I am concerned about maintaining our Catholic presence in Kansas City’s urban core in the future.  We have a limited number of priests serving our diocese; the bishop and diocesan leaders must send priests where Catholics live and worship to provide sacraments—there is not a proportionate number of Catholics living or worshipping in our inner city.  I and some others who serve there contend that where the need is greatest our response should be strongest.  There are certainly great needs in the center of KC and, with or without priests, Catholics and non-Catholics will always respond by providing social services.  But without a sacramental presence, our outreach gets diminished, and our connection gets weakened.

As a longtime parishioner at Saint Therese Little Flower often reminded me: “Any ole dead fish can float downstream, but it takes a live one to swim upstream.”  The Catholic Church in our inner-city has fought hard to swim against the current for many decades as church after church ceased operations due to lack of viability; subsequently, black Catholics have struggled and suffered in notable ways.  The list of now defunct parishes in primarily black neighborhoods is long.  It includes Saint Louis on Swope Parkway, Saint Augustine on Paseo, Saint Aloysius on Prospect, Blessed Sacrament, Immaculate Heart of Mary, Annunciation, Vincent DePaul, Holy Name, and Risen Christ—once vibrant faith communities.  It is unfortunate that the remaining urban churches scrap for survival, but that is our reality.  I hope we can change that reality from a hope to survive to an opportunity to thrive.

The worship experience in urban parishes is different from other places.  As my niece says, “Inner-City Jesus is much livelier than the other Jesus.”  The liveliness is expressed in numerous ways: when congregants sway and clap to music, or as they splash in baptismal waters, or take to the microphone during the Prayers of the Faithful to share heartfelt pleas, when names of those killed in our city streets are read and prayed for each week, when people come forward to the altar to offer their gift for the week ahead, or come out of their comfort zones to hold hands to encircle the Holy Eucharist while singing The Lord’s Prayer, or as they go throughout the church during The Sign of Peace to greet friends and welcome strangers, or when children pick up instruments to join the choir for the recessional song that sends us back into the streets and back into our other lives.  These adaptations allow Inner-City Jesus to touch worshippers in remarkable ways.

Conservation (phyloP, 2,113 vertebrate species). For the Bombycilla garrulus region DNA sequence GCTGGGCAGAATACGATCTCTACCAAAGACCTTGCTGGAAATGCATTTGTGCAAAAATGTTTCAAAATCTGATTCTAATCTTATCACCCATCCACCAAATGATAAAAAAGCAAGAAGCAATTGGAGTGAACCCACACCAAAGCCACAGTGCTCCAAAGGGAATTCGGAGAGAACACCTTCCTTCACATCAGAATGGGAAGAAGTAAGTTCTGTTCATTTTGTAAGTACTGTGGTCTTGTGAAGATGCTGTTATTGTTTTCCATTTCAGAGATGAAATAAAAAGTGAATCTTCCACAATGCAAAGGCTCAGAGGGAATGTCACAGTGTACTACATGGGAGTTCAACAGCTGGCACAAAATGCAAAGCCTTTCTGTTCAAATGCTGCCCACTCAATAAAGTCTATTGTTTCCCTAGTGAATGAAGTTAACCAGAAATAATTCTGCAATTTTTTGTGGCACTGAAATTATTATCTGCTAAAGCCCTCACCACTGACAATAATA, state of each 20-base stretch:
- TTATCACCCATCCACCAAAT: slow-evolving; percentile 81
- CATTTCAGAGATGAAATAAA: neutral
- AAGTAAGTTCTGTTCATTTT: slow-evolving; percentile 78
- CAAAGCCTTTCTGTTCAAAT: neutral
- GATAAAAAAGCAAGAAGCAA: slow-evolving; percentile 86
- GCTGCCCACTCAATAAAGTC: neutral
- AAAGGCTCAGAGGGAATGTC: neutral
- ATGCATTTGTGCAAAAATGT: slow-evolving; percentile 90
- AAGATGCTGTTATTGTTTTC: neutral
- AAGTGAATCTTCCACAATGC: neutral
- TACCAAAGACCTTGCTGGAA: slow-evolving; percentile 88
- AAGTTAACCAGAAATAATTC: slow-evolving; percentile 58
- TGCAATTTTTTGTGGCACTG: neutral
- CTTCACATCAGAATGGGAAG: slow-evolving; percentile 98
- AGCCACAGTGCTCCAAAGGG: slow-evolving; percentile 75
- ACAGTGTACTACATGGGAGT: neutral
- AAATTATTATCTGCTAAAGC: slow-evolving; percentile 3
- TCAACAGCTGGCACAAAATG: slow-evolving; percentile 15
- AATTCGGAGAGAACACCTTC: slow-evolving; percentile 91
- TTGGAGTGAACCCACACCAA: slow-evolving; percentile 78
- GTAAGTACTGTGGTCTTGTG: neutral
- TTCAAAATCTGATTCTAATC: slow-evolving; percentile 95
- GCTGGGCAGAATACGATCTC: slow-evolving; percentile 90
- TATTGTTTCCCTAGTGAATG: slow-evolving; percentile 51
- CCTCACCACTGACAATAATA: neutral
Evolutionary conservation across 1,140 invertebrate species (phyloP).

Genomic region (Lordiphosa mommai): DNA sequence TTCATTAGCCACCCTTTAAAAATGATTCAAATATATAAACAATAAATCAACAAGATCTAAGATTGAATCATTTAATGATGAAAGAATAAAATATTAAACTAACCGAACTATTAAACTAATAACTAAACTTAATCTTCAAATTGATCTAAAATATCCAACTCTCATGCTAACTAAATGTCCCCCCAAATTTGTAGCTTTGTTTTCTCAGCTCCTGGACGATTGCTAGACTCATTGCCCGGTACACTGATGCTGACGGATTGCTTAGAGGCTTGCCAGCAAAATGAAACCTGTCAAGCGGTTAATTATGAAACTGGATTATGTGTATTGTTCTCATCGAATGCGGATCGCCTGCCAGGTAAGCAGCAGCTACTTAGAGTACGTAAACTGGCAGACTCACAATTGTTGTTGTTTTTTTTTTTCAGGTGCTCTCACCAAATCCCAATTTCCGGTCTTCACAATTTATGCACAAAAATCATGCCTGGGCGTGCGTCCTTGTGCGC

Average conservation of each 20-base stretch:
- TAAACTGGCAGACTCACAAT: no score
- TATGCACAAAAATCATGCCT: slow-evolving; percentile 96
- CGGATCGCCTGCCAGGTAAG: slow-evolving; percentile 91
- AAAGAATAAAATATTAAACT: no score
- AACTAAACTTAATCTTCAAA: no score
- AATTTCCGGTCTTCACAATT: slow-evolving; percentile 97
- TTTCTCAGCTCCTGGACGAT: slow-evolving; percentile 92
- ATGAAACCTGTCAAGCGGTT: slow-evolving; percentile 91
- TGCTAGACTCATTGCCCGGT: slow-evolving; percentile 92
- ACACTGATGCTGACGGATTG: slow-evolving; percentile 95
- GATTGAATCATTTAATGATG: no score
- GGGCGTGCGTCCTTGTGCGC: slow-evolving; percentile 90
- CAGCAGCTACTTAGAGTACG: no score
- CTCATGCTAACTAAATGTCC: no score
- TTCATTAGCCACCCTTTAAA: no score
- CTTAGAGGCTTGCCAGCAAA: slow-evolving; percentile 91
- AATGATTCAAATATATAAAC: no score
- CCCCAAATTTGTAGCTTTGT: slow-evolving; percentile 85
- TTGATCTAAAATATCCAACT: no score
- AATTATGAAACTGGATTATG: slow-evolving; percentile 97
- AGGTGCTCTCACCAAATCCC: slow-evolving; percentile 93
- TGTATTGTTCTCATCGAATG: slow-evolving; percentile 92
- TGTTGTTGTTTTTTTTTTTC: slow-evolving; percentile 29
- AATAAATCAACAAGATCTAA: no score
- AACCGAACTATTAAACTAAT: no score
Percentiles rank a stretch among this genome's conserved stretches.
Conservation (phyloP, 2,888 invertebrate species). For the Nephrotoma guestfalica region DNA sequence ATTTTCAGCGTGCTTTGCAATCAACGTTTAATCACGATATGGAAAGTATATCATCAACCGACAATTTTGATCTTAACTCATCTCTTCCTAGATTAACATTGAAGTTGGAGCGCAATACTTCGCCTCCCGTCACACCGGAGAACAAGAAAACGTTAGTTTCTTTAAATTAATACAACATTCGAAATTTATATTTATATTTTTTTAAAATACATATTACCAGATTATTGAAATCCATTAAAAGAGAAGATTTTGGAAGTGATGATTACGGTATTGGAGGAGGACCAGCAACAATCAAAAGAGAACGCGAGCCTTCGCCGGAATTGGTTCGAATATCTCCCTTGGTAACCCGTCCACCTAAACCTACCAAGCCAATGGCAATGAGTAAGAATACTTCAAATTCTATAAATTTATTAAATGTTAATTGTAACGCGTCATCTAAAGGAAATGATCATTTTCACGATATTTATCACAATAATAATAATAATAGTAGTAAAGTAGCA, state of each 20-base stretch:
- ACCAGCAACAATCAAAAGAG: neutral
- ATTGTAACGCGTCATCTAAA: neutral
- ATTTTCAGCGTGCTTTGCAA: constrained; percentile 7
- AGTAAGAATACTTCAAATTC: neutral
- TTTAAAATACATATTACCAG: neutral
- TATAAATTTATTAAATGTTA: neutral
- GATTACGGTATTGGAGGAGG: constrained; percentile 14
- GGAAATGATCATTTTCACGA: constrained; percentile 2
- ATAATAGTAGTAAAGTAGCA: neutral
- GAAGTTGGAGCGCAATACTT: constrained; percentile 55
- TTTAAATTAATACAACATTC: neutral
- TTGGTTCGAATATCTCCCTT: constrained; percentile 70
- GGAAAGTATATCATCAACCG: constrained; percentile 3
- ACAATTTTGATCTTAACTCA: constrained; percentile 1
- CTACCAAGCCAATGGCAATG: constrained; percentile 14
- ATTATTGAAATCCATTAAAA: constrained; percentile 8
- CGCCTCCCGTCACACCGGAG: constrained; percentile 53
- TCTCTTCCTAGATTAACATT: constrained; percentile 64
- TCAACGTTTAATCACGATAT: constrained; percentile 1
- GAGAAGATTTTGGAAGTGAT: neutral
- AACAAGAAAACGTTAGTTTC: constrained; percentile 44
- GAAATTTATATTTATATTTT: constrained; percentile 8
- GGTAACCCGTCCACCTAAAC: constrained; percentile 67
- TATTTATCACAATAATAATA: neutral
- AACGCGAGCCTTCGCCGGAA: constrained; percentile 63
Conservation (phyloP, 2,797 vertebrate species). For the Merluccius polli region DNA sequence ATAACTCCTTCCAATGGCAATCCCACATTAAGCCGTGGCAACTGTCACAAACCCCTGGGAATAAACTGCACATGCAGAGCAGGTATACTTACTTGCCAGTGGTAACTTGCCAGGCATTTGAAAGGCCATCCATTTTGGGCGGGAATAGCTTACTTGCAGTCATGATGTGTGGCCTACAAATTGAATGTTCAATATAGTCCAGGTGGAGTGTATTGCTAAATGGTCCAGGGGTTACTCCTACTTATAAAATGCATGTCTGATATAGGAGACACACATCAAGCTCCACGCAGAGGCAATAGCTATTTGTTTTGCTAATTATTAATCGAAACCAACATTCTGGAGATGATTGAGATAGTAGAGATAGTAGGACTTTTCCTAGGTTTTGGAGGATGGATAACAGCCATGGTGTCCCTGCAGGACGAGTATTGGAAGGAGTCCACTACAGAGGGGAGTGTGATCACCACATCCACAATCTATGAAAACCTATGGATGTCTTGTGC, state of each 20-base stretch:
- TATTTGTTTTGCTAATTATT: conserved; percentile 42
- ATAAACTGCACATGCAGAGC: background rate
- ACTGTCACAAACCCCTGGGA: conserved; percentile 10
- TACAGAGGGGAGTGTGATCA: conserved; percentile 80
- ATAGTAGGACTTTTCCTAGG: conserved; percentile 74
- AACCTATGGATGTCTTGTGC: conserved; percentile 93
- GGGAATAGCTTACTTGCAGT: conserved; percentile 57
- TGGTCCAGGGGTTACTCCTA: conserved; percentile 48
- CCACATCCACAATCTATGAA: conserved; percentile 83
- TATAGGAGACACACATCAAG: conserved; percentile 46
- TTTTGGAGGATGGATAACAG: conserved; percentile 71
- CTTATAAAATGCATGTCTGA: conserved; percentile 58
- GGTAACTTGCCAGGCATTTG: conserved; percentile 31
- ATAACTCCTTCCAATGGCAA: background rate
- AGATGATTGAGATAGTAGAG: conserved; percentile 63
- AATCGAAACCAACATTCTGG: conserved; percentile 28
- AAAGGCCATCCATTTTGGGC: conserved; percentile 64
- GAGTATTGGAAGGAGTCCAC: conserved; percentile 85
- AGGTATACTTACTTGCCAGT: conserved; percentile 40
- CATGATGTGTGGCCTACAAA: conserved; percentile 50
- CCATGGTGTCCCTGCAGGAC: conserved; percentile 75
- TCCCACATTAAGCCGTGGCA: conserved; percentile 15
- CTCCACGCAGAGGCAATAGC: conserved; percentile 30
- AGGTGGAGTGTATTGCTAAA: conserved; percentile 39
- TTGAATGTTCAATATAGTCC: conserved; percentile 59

If our churches are going to thrive in the urban core—and perhaps everywhere else—we need to do church differently than in the past.  In addition to lots of people and money, success seems to hover around three things: good music, a strong message, and a clear mission.  When music, message, and mission touch the soul, faith communities tend to grow.  But we must also get the Gospel message out in other ways.  At Saint Thomas More, I could reach 2-3,000 people each weekend in person but when transferred to a parish that had suffered a mass exodus and where few attended, I was urged to post a blog to reach a similar amount of people each week; the blogs evolved into a podcast to reach others.  Likewise, we cannot count on Sunday collection baskets to keep churches financially solvent from week to week, as in the past, but must find nontraditional ways to assure that our parishes are fiscally stable.  And, in the central cities, we’ve got to ensure that white clerics and officials are not making decisions about black communities without black parishioners leading the decision-making process.  I am also encouraged by people in suburbs and rural areas who become members of urban parishes because it helps them stay connected to the core of the city and the heart of our faith; they are very inspiring souls.

Though I am truly concerned about the future of our inner-city parishes, I have great hope that the few remaining churches there will not only survive but thrive.  They have been swimming upstream against the current for a long time.  Linked with people of goodwill throughout the metro area, and by adaptations of the heart, we have a chance not just to survive but to thrive in the heart of Kansas City.